Workstations could continue to be open-planned, but with some screening devices separating teams, which could be fixed or foldable. The desks need to be modular in nature accommodating one per module, so that they can be placed at a required distance from each other. This would also help in rearranging them in the future whenever required, and would enable addition of modules later if necessary. Larger tables would be wasteful as no one needs 6-feet of table width for standard office operations.
Is there any special kind of furniture a company needs to look at which attracts less health risks in comparison to the cushioned ones most of them use presently.
Useful office furniture includes desks, chairs, sofas and workstation partitions. Desks are easy to clean and so are mesh chairs. Veneer can easily be replaced by laminates, as most disinfectant sprays tend to stain polished surfaces. Sofas can now be made of leatherette as it is easy to wipe them clean, as opposed to fabric. There are fabric spray coatings available in the market such as scotch guard that coat the fabric with a thin membrane making it absorption resistant- all of these are easy to manage materials that easen the load on the furniture.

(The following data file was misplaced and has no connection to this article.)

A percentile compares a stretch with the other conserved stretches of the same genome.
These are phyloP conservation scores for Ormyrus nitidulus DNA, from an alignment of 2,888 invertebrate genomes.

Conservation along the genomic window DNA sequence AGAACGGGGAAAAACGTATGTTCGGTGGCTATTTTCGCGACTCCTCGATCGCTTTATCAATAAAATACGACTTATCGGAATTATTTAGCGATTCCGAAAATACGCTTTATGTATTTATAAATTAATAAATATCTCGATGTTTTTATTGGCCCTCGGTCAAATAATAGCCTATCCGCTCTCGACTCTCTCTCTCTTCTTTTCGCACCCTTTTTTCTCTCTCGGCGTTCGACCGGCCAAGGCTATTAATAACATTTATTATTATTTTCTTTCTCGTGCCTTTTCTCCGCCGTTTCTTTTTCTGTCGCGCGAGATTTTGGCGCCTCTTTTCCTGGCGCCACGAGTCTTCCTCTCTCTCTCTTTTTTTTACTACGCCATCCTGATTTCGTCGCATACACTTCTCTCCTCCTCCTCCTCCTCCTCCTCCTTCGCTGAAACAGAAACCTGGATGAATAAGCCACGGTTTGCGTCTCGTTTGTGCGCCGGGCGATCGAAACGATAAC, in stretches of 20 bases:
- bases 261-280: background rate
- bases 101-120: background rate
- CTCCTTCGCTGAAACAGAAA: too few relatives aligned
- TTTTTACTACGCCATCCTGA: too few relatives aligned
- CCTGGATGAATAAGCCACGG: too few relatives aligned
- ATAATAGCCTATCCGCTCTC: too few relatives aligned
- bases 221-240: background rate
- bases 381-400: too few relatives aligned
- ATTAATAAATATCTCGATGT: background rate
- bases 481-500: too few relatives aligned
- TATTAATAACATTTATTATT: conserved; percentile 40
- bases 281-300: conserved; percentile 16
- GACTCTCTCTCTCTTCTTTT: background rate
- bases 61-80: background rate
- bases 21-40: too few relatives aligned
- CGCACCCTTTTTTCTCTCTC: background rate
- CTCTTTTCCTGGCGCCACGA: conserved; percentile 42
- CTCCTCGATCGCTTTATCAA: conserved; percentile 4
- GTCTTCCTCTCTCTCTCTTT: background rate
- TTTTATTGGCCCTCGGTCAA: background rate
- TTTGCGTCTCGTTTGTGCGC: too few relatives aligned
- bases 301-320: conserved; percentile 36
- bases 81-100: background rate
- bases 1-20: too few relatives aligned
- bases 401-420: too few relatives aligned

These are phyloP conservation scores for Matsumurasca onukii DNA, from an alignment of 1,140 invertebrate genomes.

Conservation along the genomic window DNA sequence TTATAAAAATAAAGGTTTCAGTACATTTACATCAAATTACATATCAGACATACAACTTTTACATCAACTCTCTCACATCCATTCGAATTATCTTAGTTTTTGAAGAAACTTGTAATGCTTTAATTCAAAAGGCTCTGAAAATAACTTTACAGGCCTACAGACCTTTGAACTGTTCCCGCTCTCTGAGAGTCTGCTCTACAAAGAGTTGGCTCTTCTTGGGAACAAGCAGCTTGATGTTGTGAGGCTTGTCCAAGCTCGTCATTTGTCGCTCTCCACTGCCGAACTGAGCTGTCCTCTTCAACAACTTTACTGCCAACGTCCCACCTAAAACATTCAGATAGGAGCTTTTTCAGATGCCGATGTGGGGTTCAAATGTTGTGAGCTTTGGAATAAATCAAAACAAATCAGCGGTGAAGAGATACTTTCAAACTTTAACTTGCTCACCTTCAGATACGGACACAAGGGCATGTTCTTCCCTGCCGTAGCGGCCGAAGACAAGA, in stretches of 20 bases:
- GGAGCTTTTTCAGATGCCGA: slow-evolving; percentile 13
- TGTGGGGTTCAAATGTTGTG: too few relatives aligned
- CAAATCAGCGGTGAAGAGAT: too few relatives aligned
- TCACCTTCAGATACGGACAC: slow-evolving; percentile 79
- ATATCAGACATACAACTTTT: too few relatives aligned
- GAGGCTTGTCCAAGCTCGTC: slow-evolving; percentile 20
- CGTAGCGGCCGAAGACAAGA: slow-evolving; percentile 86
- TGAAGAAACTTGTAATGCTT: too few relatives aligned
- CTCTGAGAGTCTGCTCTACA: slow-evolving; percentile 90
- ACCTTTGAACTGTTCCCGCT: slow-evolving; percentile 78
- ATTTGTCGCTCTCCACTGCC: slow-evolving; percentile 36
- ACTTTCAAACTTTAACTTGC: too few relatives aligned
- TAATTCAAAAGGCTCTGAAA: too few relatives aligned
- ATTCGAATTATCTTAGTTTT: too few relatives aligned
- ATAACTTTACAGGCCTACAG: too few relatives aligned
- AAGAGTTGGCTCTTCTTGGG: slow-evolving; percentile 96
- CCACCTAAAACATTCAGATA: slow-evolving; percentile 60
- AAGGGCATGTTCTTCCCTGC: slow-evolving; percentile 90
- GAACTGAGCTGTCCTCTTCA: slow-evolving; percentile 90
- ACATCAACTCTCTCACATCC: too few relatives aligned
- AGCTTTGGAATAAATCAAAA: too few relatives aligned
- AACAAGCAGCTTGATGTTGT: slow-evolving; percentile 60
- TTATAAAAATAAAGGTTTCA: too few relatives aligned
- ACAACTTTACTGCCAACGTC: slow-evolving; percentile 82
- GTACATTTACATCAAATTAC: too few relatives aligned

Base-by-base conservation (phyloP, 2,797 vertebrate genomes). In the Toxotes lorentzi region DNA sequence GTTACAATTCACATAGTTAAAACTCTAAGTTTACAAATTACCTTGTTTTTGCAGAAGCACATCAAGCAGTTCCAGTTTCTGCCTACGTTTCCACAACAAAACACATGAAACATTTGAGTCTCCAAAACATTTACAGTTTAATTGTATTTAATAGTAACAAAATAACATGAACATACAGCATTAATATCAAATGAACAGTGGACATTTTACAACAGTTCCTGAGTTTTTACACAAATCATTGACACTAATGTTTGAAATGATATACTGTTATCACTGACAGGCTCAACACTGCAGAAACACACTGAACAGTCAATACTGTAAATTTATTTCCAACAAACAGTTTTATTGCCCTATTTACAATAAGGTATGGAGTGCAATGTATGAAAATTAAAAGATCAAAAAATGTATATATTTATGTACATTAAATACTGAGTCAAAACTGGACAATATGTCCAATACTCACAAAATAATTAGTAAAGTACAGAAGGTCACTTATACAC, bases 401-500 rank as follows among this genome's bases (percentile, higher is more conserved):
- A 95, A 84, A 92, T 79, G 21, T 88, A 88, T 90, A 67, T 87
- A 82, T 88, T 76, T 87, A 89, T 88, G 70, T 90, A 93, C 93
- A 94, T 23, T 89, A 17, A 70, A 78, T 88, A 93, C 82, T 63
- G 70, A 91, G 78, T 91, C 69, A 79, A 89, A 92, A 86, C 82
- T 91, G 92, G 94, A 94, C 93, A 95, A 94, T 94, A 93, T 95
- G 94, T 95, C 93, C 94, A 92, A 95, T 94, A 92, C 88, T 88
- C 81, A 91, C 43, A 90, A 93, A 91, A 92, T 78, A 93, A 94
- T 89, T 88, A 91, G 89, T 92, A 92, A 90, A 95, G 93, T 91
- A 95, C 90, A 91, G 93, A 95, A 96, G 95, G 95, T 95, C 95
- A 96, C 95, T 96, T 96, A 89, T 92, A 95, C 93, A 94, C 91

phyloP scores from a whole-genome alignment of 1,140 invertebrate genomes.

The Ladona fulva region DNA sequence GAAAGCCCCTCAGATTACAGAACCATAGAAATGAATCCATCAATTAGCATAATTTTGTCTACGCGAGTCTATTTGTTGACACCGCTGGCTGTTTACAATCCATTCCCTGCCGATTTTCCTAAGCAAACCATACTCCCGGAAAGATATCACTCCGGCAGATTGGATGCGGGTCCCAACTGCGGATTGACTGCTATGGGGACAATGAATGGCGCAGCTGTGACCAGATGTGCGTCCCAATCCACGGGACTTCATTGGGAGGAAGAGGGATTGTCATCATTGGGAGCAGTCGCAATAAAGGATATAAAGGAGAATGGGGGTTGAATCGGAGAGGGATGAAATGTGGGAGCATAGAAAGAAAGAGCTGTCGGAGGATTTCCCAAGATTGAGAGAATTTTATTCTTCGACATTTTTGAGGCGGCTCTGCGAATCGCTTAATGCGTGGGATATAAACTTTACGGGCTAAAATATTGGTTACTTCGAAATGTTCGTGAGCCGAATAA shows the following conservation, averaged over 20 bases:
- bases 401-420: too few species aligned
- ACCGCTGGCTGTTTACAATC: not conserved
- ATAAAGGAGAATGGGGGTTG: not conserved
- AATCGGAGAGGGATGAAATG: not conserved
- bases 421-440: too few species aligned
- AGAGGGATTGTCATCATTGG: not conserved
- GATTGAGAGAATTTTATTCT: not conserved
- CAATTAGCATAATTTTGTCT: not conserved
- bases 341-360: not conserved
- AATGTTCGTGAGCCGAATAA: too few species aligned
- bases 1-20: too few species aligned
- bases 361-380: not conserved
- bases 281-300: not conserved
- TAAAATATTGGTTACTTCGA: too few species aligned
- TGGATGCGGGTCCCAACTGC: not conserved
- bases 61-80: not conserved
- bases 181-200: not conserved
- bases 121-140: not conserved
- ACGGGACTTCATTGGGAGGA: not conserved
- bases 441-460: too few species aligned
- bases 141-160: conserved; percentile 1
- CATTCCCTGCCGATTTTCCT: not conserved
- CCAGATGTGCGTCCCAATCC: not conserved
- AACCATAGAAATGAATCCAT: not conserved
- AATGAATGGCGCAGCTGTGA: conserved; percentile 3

The partitions are of concern as well as most offices have pin-up boards. These fabric-clad boards are touched frequently and can easily be replaced by magnetic laminates. Magnetic laminates act as magnetic boards which can be used to hold paper up with magnets and can be used as a writing board with a washable marker as well.
Most of these changes are certainly a step towards being sensitive to our surroundings and making our spaces healthier. On that line of thought, let us hope that this change of approach is permanent. The fear however, is something that needs addressing- It is the need of the hour to respond to these new challenges. It is time to reboot and restart.